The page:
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Astrophotography and Sketching >> Sketching

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stanislas-jean
Carpal Tunnel


Reged: 10/22/08

Re: Uranus 20" DK. new [Re: Achernar]
      #5472676 - 10/16/12 02:09 AM

Thanks Taras.
Unfortunately this is not a matter of aperture mainly.
The question of scope is mainly lead by the D-d factor combined by the PTV level (or RMS for others). This implies an equivalent perfect diameter that own more or less the properties of this perfect diameter in terms of FTM curve.
For the featuring size on this planet this enough representative.
This way is interresting for comparison between diameters or scope in use. Otherwise we are discussing of the sexe of the trade names long time and useless. In other this means a potential that is degraded by the seeing level.
For instance my C8 equals the mewlon 180 that i owned and solded, now the 250 cassegrain equals almost the Meade 12 which is not bad.
Now when equivalent perfect diameters are defined the comparison between sizes is surprisingly not so crucial because the contrast is lead by this formula well verified with the FTM curve evaluations: c=c' * w/(w+5/6*D)
D the perfect dia, w width of the feature (elongated), c' the contrast actual on the planet.
If you get 1 or 2% on the planet, at the exit of the scope you will have less. Normal because a scope is a low pass filter. Sothat between 10 and 15" the gain is not null, not 1.5x but say 15% more in term of contrast.
Presently for capturing we need contrast.
Also it is necessary to know the scope characteristics (d, PTV actual) for getting the efficiency. Diffraction limited
commercial means only PTV3.3 (just for seeing the airy disk and the 1st diffraction ring well blurred in fact). In that case the strehl ratio is substantially less than 80% sothat the 15" may be less performing than the 10".
Just the idea because the intrinsic scope data are not identified. The 250 in use here equals 168mm perfect.
Hope this may be clear for you and an help.
Stanislas-Jean


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Paul G. Abel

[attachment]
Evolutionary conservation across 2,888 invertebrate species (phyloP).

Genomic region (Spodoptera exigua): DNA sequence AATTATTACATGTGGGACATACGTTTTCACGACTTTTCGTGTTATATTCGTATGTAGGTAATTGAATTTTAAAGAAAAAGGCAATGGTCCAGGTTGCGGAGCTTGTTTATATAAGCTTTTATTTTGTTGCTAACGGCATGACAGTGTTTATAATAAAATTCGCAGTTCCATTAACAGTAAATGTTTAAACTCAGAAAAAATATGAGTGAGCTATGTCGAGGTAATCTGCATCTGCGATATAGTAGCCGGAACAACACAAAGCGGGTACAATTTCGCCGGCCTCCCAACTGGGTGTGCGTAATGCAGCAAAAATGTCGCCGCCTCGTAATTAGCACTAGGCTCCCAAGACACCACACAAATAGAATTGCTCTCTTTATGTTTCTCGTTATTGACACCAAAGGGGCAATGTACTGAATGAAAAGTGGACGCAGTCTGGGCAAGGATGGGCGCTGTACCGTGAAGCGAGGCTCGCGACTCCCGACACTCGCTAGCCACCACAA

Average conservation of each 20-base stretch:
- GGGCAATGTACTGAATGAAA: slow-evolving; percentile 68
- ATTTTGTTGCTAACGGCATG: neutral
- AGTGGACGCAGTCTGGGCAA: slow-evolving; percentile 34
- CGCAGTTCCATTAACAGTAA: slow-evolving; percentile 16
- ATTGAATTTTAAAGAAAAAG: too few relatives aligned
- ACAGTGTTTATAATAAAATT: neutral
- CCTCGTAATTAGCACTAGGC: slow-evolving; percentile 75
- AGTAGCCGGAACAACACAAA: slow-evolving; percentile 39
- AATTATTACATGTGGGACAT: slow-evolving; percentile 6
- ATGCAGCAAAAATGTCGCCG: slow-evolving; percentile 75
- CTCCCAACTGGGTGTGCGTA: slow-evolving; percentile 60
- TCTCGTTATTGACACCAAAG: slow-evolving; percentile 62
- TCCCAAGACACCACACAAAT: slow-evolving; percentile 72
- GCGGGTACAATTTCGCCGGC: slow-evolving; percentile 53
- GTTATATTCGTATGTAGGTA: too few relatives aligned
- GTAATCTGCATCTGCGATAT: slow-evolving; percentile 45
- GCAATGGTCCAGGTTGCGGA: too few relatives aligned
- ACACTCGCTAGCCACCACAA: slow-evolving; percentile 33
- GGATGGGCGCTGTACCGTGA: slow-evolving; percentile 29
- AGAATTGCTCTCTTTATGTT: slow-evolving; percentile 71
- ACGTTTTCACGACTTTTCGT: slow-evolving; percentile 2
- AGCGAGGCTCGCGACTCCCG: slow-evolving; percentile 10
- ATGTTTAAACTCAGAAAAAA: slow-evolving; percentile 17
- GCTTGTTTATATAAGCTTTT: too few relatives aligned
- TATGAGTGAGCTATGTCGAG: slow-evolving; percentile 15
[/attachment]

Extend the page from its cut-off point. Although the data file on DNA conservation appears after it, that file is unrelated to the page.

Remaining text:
sage


Reged: 01/28/10

Loc: UK
Re: Uranus 20" DK. new [Re: Achernar]
      #5472751 - 10/16/12 05:15 AM

Greetings all,

Many thanks for all the comments, I feel I should addressed some of the points raised here. First of all the telescope used to make the observations;

This was a a 20" Dall Kirkham. No star diagonal was used so North (as indicated by WINJUPOS) is at the bottom of the picture. To confuse matters, NASA have a different defintion of north than the IAU, the NASA definition puts north at the actua pole, the IAU definition (used here) puts north where the northern magnetic pole is located.

No star diagonals were used in this drawings, the image is drawn as it came out of the eyepiece. The markings on Uranus are always vague and ill-defined, even with a telescope as large as this, considerable care has to be taken since the disk is so small and one can easily be decieved. Nevertheless, I am reasonably sure the bright spot and brighter EZ were present.

Now the comparison with Stanislas-jean. Given the curvature of the EZ, some sort of star-diagonal must have been used. It looks as though this drawig was made some 12 days later, and is at a different CM longitude, so unless this is a long lived spot which has drifted in longitude (which I think unlikely), it must be a different feature.

Finally, the comparison between imaging and visual. This argument is probably one of the most pointless arguments in astronomy. Each method has its pros and cons, and in the end both processes require the input human brain (with all its subjectetivity). While it is true some imagers are content just to take pretty pictures, this is also true of some visual observers, I have seen a few drawings which are simply artistic interpretations, not scientific ones.

What we have to do is catagorise between observers, and artists. The observers should represent the scientific area of amateur astronomy. That is not to say the artistic way is any less valid, if that's what gives people pleasure out of astronomy then so be it.

I think most of what Stanislas said has been lost in translation, but I agree: your survey of imagers is wrong, I know quite a few British imagers and they are first class dilgent observers. Don't make sweeping statements which are blatently not true.